So that will give you something of an idea as to how we can create these little triangular tears. Each tear, I think ideally, should have its own layer, and I would also add a blank frame following it. And once you are happy with this, you can take these, and hold down the Alt, Option key, and drag them. You can lengthen it and add more tears that overlap along here, which is how I did the original in the Exercise file. Let's have a look at this. And so, as you can see, the tear looks really nice.
And it's just a question of adding more tears. Be careful that the timing of all the tears can be a little bit different. They don't all have to be 2, 3, 4, 5 frames in duration. Some could be 4, some could be 6, roughly the same, but slight differences in spacing. Slight differences in timing are always good to give this a more natural feel. If you want to get a little braver with the shape tweening, because I think we got a little bit lucky with this one, it was really nice the way these shapes tweened into one another. What I would also do would be maybe add some shape hints if you think you want to Control+Shift+H to add more hints from this one. Let's put this down here. Oops, I think it was A, B, left, and right.
What happens, for example, if I add a hint here, and then if I move it to there? Oops! See, this one completely wrecked the animation, so maybe I will move it here. And now we get a very different feel. And I will remind you again, back up your file before you start throwing hints around the place, because they do have the ability to crash Flash. And it's nice to set up your scene, save it, and then start applying the hints. So I could apply, and make sure that you always activate the level that you are actually applying the hints to, Control +Shift+H. Let's put a D Hint here.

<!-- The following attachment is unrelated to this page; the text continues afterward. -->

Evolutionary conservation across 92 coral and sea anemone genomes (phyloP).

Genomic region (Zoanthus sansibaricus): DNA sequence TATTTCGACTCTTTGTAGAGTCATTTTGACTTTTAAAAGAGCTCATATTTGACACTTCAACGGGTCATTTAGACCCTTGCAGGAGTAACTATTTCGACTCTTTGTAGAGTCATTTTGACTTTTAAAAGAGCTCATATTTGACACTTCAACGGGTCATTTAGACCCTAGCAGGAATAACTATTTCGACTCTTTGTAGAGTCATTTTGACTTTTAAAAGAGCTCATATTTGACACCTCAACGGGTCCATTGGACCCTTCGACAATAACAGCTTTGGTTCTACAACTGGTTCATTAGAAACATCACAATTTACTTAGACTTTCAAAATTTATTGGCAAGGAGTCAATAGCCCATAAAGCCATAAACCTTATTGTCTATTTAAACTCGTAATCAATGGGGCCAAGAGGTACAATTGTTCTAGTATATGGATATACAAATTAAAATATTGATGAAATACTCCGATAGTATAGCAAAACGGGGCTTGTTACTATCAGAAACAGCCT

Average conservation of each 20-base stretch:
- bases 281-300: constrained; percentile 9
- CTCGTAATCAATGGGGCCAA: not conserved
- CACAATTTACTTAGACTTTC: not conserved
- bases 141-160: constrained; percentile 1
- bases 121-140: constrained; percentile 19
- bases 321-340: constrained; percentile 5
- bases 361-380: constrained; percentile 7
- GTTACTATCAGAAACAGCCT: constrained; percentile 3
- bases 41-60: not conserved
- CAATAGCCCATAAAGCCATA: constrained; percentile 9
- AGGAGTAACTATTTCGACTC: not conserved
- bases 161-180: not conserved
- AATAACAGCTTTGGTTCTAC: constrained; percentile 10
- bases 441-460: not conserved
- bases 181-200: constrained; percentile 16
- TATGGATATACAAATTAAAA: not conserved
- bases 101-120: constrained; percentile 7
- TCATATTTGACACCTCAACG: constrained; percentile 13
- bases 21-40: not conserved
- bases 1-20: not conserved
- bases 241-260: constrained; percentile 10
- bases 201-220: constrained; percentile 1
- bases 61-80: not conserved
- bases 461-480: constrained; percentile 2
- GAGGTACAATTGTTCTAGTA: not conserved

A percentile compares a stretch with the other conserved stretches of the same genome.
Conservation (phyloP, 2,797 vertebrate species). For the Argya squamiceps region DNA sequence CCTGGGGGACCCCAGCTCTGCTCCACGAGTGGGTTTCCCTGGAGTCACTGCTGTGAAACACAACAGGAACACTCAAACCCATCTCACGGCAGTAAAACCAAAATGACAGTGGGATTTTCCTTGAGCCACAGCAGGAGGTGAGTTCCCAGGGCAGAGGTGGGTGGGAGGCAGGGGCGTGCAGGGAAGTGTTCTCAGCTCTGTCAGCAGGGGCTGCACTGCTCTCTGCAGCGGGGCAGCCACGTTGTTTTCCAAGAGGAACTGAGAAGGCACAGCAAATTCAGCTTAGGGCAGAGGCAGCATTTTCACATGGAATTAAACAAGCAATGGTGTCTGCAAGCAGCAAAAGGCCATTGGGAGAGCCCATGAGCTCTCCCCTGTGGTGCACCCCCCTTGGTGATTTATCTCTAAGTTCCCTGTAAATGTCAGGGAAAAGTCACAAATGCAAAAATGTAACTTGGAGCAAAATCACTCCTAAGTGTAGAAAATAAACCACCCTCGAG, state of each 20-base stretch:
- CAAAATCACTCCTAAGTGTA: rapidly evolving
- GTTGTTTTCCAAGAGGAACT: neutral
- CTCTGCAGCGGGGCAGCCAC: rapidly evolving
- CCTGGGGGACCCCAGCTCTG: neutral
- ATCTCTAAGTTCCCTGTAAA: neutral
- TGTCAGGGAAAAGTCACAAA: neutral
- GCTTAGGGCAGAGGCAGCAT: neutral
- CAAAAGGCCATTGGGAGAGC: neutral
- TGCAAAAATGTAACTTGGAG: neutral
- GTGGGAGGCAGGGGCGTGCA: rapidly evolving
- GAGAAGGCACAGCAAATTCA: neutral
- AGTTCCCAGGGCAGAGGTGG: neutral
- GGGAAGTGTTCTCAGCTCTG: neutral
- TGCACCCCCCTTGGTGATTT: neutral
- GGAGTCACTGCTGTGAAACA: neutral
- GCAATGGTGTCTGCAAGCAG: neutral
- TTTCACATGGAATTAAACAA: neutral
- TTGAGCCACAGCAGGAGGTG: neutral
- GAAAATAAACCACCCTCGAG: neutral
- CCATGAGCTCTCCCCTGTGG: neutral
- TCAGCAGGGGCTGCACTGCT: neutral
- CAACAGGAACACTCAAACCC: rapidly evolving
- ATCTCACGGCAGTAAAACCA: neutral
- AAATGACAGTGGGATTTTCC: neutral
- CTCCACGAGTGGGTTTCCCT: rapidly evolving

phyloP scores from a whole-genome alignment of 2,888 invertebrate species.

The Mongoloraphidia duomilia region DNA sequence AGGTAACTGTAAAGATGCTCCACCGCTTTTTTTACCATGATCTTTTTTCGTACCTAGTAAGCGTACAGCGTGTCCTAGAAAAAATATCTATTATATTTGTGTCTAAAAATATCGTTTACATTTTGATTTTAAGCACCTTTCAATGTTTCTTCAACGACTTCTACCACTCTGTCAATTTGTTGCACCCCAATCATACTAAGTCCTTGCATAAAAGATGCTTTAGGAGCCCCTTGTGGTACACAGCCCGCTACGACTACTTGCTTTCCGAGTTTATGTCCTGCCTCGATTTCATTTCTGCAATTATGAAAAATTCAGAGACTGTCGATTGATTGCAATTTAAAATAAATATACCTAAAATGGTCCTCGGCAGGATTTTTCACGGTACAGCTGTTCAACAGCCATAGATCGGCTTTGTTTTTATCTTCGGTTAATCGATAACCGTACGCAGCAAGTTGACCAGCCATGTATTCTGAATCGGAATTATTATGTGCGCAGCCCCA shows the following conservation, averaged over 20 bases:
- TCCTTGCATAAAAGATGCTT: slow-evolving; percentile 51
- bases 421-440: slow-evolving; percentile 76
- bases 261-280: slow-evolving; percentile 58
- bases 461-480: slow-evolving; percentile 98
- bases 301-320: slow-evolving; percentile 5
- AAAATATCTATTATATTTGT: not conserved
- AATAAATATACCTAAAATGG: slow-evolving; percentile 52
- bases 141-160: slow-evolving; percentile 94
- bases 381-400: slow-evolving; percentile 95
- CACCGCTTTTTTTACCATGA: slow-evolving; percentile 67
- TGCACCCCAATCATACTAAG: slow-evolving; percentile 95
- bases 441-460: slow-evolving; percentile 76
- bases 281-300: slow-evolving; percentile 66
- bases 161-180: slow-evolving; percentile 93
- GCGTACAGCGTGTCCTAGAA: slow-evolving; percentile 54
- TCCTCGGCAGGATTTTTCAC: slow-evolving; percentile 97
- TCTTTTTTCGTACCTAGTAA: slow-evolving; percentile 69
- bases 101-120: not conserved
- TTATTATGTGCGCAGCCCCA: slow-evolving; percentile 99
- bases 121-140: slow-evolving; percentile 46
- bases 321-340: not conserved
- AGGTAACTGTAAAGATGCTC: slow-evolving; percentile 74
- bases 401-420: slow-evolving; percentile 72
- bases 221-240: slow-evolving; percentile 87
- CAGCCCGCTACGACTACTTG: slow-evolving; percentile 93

What happens, for example, if I put it to there? So it's breaking up that almost too smooth tween that we were getting by default, from here to here is the same keyframes as from this block here. So let's see the difference. This is the animation between the two states with the hints making it a little more erratic, and this is the animation without hints. As you can see, this is almost too clean. Well, it is too clean. By breaking up the animation, by adding some hints, and putting a little bit of chaos into the animation, we have made it look a lot better.
And so once I do something like that, then I would obviously like to copy it. So one way of doing it would be to repeat my original process, and copy and paste, so we have the same action happen twice. I could even break up the second section if I want to have, like, different variations, and see if that works. So each one of these transitions would be unique, which also helps to make your cycle less obvious. You might find that you're going to have a multitude of hints overlapping. As I said earlier, that can be confusing. So you might want to make new layers, and have each of these steps in your cycle -- I am just Alt clicking and dragging now, and removing the lower ones; clear keyframe.
You might want to do something like this so that each one of the blocks of the action have their own Timeline. And that would actually enable you to clearly see -- and let me just delete these. This is really going to enable you to have more visual control over the different hinting steps. It does create more layers on your Timeline, but it dose clean up the process of doing these processes. So that I think covers how I would treat a fire animation.
And I think what we can do is this; if we wanted to cycle this, it would be pretty easy. Let's do that. And so what you will be doing will be generating discrete blocks that keep your Timeline clean. It helps your brain to keep track of all the different things that are going on. So let's just play this one more time; I am going to zoom out. There we go. And we can probably get rid of that little block at the end. There is no reason for that. So play around with this. Have fun with it, I hope. Anything that saves you from having to draw these erratic plasma and liquid effects by hand is a very good thing in my book.